The law on assisting terminally ill patients to die continues to be challenged, both in the courts and parliament.
The wife of Tony Nicklinson, who suffered along with him as he sought the right to ask medics to help end his life, has now been given leave to appeal to the Court of Appeal.
The High Court decided in August last year that voluntary euthanasia still counts as murder, leaving those involved open to prosecution. They held that there was no breach of human rights and any change in the law was for parliament, not the courts. Mr. Nicklinson’s wife has been granted leave, as the Administrator of his estate, to take forward his case that the current law is incompatible with his human rights under Article 8 of the European Convention on Human Rights.
Meanwhile a Private Member’s Bill will be tabled this summer in the House of Lords seeking to change the law on assisted dying. The Bill, tabled by Lord Falconer, who chaired the Commission on Assisted Dying, is a fresh attempt to allow friends or family of terminally ill patients with less than a year to live, to assist them in ending their life.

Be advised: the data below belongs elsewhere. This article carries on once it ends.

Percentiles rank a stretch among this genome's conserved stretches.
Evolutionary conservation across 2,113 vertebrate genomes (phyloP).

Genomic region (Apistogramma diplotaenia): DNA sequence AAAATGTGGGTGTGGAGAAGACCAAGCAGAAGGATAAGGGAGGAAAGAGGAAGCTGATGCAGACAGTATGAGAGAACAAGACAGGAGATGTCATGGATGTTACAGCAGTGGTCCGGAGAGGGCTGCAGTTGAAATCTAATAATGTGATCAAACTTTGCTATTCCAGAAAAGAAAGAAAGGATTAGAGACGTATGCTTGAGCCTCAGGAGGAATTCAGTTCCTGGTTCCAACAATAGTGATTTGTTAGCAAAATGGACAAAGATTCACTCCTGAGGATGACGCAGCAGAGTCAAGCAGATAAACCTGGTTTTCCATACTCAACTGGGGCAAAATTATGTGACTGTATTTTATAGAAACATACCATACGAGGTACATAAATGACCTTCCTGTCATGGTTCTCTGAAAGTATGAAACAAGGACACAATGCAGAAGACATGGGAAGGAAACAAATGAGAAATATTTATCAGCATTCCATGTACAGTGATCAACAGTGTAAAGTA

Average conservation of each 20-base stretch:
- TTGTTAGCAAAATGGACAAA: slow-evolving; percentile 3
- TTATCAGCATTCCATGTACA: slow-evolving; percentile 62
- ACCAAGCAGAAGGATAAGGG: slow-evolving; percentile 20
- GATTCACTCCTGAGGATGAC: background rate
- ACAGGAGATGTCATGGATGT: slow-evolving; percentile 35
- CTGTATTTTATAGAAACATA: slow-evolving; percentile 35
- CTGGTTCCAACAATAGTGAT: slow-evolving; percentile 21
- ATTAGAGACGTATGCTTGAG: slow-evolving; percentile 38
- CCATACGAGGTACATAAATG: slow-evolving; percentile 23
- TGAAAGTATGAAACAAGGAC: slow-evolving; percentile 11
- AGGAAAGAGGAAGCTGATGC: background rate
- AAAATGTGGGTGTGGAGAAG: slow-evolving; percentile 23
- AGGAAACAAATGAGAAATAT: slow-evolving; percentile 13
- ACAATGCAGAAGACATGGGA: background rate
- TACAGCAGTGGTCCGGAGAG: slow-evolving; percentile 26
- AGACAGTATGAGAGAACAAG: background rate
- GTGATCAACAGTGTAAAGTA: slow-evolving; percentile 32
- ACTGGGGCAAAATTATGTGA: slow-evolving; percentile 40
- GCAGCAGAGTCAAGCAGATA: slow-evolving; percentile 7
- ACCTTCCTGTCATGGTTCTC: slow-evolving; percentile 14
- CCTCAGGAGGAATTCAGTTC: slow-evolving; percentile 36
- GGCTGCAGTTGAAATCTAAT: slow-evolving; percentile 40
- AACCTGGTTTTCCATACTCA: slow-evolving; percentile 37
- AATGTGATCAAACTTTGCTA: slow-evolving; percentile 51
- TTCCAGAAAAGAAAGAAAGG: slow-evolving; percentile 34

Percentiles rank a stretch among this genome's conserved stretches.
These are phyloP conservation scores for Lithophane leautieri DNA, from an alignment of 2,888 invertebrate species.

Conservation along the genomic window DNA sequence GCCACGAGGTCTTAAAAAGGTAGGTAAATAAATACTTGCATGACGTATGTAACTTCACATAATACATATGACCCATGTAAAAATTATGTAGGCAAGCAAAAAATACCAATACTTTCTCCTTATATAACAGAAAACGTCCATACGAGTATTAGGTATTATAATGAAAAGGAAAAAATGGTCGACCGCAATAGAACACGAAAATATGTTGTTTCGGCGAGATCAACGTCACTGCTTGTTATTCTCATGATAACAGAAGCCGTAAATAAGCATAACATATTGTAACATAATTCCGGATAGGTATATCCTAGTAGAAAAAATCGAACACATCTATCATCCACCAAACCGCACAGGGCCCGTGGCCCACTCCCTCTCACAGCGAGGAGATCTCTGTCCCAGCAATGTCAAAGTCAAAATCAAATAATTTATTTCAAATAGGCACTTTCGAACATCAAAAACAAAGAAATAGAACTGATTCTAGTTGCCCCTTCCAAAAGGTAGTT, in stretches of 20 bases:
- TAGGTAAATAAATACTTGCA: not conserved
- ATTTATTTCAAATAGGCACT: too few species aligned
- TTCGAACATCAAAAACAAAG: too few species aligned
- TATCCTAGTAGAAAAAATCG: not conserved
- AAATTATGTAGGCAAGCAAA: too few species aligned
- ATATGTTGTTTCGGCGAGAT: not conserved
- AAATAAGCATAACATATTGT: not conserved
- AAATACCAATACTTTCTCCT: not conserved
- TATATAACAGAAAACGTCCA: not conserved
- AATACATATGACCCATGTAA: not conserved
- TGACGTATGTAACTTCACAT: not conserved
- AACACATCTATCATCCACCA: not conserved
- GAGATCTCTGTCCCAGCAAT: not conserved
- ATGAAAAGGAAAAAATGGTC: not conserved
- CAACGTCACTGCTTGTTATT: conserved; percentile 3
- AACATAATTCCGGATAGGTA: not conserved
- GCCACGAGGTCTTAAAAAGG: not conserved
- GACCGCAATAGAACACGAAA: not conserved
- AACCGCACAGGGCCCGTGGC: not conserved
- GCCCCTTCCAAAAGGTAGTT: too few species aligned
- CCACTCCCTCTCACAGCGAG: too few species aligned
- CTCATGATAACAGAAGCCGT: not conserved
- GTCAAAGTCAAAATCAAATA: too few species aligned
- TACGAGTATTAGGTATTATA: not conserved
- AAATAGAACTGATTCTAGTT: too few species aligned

Growing public disquiet over the suffering of dying loved ones has led to repeated recent attempts to change the law, which currently imposes a prison sentence of up to 14 years upon those found guilty of helping someone to die.
But there is a gulf between the perceived position of the terminally ill, and those like Nicklinson who could live a normal life span, but with what they consider an unacceptable quality of life.
Doctors are also anxious that they should be under no obligation actively to take a life if, as with Nicklinson, the patient is physically incapable of bringing about their own demise, even with assistance.